The Sabine Pipeline went out of service after Rita, and force majeure was ultimately declared on the NYMEX contracts, resulting in postponement of trades and physical deliveries. Trading was suspended on September 22; it resumed on October 7, when Sabine partially reopened. How much gas can be transported given limited availability of pipeline compression is unclear, as is how this limited pumping ability might affect trading in futures and physical deliveries for traditional customers of deferred gas. The absence of definitive reports on the condition of the gas delivery infrastructure has caused uncertainty that has become reflected in spot gas prices.
For the first months of 2005, wellhead prices for natural gas(17) averaged just over $6.00 per million Btu's. In July, they began to rise, averaging $6.69 for that month and to $7.48 in August. With the impact of both storms felt in natural gas markets during September, prices rose to an average of $9.50. Trading on the NYMEX for Henry Hub has averaged between $13 and $14 per million Btu's.
While it may be early to make estimates of what natural gas prices could be this winter, producer gas prices have more than doubled since the first half of 2005. EIA recently forecast that wellhead prices will average $11.40 this heating season if the weather is normal; they will run $13.20 if the winter is 10% colder than normal and $10.00 if the weather is 10% warmer than normal.(18)
In addition to the producer price of natural gas, residential consumers' rates also include long-distance pipeline tariffs and charges of a local distribution utility, which actually owns the connection to the home. Delivered residential natural gas cost $11.13 per million Btu's during the winter of 2004-2005; this winter, EIA projects a range of $15.32 to $16.68, and $15.58 with normal cold weather. A normal winter would see prices about 48% above last winter.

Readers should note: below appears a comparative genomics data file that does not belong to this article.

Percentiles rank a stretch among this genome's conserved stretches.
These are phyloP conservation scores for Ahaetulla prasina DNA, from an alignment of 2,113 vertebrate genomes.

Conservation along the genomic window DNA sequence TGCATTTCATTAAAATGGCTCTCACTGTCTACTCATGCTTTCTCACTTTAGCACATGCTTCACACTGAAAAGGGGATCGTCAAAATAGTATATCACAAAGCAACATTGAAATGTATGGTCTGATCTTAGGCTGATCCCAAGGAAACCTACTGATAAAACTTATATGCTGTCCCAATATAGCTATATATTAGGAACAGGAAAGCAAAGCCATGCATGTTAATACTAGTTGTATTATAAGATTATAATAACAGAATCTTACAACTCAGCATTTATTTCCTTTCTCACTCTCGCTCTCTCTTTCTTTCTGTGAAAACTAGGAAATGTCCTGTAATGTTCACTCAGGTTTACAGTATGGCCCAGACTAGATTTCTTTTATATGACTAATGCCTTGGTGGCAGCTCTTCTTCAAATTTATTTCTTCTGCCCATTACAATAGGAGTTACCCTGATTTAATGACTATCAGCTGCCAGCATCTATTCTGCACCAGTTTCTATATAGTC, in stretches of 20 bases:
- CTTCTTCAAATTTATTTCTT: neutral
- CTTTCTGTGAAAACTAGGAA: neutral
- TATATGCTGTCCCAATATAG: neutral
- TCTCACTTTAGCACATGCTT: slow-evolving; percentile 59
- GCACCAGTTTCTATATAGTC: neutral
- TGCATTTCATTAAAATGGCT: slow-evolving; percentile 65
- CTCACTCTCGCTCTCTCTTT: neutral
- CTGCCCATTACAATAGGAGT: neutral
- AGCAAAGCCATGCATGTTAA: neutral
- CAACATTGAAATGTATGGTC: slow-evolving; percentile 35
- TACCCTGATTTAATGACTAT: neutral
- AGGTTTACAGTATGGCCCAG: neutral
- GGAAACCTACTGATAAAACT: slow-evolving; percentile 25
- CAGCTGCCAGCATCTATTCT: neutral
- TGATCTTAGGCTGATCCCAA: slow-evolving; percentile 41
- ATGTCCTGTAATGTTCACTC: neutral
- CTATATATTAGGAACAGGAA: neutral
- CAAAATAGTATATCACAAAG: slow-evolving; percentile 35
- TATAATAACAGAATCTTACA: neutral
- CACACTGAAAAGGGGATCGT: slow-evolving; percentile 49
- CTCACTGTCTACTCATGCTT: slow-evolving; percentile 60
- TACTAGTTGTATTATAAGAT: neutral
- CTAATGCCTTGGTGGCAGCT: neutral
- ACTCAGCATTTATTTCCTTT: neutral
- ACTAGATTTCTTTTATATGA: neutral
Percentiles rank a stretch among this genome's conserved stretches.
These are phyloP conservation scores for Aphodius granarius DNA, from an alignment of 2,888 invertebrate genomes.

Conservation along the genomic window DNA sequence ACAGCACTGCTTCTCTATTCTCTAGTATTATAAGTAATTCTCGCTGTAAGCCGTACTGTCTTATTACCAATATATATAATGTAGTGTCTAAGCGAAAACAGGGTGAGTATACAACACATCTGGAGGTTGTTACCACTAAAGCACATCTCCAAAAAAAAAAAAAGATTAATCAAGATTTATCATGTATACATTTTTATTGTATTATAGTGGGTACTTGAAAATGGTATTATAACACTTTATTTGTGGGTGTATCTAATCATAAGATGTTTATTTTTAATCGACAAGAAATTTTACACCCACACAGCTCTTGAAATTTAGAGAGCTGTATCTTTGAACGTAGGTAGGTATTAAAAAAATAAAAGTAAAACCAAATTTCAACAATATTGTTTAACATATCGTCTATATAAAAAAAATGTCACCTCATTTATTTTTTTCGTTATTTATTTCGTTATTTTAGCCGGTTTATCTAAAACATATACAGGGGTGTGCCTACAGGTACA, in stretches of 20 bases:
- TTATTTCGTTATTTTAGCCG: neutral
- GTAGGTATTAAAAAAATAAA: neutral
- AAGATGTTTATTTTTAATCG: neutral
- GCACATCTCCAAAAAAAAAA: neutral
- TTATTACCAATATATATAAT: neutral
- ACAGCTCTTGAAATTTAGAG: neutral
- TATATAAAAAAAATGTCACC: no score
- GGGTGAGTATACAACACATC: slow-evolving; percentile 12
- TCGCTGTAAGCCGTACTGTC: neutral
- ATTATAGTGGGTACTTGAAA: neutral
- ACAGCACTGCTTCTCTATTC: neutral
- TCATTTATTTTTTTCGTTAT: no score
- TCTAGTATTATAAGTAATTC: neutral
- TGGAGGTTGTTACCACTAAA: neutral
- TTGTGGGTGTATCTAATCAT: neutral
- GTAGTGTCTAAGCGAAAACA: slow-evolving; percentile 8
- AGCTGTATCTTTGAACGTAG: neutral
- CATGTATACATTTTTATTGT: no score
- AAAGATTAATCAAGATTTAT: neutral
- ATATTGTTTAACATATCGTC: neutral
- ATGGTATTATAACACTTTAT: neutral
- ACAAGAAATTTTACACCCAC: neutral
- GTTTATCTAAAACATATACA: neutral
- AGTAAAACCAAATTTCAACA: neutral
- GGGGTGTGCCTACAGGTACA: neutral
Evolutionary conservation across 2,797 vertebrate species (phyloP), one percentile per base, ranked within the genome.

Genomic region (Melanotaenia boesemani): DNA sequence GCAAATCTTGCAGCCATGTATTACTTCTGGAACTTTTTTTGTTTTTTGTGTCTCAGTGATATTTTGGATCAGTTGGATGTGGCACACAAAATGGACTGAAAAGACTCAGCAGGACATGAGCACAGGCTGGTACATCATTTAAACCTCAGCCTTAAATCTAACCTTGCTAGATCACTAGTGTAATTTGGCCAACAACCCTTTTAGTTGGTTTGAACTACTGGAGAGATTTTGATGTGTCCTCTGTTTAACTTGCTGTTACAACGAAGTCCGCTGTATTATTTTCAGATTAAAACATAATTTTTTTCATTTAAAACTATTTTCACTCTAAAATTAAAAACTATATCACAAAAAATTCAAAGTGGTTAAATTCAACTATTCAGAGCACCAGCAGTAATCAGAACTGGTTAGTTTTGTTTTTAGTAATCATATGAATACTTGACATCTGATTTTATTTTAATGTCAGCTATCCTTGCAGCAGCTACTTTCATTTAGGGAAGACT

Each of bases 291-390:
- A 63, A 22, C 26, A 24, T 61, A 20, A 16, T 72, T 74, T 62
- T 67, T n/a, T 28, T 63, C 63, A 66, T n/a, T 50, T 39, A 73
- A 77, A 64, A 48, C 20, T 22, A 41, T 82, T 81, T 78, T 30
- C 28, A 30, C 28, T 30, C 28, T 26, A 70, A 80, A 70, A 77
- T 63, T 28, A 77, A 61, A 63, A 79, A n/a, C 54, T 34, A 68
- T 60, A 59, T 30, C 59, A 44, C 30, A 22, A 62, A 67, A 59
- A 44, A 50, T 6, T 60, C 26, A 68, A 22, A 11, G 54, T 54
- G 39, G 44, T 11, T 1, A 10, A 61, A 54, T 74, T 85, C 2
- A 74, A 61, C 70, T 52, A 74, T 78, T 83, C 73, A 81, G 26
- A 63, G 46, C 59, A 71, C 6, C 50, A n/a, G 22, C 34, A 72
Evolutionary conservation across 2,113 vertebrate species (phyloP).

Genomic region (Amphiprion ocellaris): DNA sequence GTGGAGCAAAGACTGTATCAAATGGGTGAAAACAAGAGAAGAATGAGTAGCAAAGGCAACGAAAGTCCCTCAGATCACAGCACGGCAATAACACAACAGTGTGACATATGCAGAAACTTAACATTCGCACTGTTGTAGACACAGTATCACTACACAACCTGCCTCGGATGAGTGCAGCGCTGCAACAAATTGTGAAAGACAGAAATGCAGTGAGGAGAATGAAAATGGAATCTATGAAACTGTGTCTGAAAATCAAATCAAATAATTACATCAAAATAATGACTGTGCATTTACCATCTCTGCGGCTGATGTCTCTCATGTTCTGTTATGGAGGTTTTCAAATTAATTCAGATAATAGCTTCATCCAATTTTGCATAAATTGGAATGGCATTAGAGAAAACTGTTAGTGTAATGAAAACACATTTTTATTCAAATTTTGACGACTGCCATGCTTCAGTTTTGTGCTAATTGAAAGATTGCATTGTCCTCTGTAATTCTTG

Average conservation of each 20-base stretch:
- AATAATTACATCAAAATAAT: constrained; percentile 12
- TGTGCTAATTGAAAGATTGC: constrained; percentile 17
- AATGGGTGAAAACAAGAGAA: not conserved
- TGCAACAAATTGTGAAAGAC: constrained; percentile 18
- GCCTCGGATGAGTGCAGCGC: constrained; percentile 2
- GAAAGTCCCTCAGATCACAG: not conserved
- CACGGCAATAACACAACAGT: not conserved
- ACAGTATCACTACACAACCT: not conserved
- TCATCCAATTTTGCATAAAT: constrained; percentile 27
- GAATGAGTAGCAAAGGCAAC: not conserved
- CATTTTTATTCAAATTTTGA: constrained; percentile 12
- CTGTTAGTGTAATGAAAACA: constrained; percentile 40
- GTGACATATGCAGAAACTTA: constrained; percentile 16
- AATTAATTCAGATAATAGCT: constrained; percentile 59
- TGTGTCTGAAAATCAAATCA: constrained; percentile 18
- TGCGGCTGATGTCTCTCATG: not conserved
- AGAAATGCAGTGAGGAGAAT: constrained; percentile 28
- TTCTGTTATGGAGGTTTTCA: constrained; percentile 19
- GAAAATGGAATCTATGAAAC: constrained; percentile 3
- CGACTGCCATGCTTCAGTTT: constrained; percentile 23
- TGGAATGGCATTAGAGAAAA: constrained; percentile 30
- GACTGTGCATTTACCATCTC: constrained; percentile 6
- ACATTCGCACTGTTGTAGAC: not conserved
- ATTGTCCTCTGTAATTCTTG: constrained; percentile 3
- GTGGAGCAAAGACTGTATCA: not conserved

Natural gas demand tends to be highest during the winter months, and gas produced in non-peak demand months is stored to meet peak demand. Storage peaks at about 3.25 trillion cubic feet (tcf) in late fall, and declines to about 0.75 tcf at the end of the heating season, typically during April.(19) Current inventory is about 3.0 tcf -- about the average stock level during the past five years.
During the most recent week, 75 bcf were added to storage (slightly under the five-year average figure for this week), suggesting that gas is available and flowing in the nation's pipeline system. To what extent this will be the case after the onset of cold weather remains to be seen, but it is likely that prices will keep demand in check, and allocate supply where needed.
At the end of September, more than 340,000 customers remained without power in Louisiana -- more than 190,000 from Hurricane Katrina, and an additional 149,000 from Hurricane Rita. In Texas, 316,000 remained without electricity.
October saw great progress in restoring electricity to customers whose premises were able to accept power. At the middle of the month, only 12,500 customers were without power in Texas; 129,300 did not have electric service in Louisiana.
4. (back) Of that total, 30 million barrels was to be crude oil from the U.S. Strategic Petroleum Reserve. On Sept. 14, DOE accepted bids on purchase of only 11 million barrels of the 30 million barrels that had been offered.
7. (back) Department of Energy. Office of Fossil Energy. See http://www.fe.doe.gov/news/techlines/2005/tl_sprexchange_totalpetro.htm.
12. (back) Ozone formation is more of a concern in warmer months, so gasoline standards are more stringent during the summer gasoline season (May through Sept. 15) than in the winter gasoline season (Sept. through May).
14. (back) The most recent information on these state and regional waivers is available from the EPA website at http://www.epa.gov/compliance/katrina/waiver/index.html.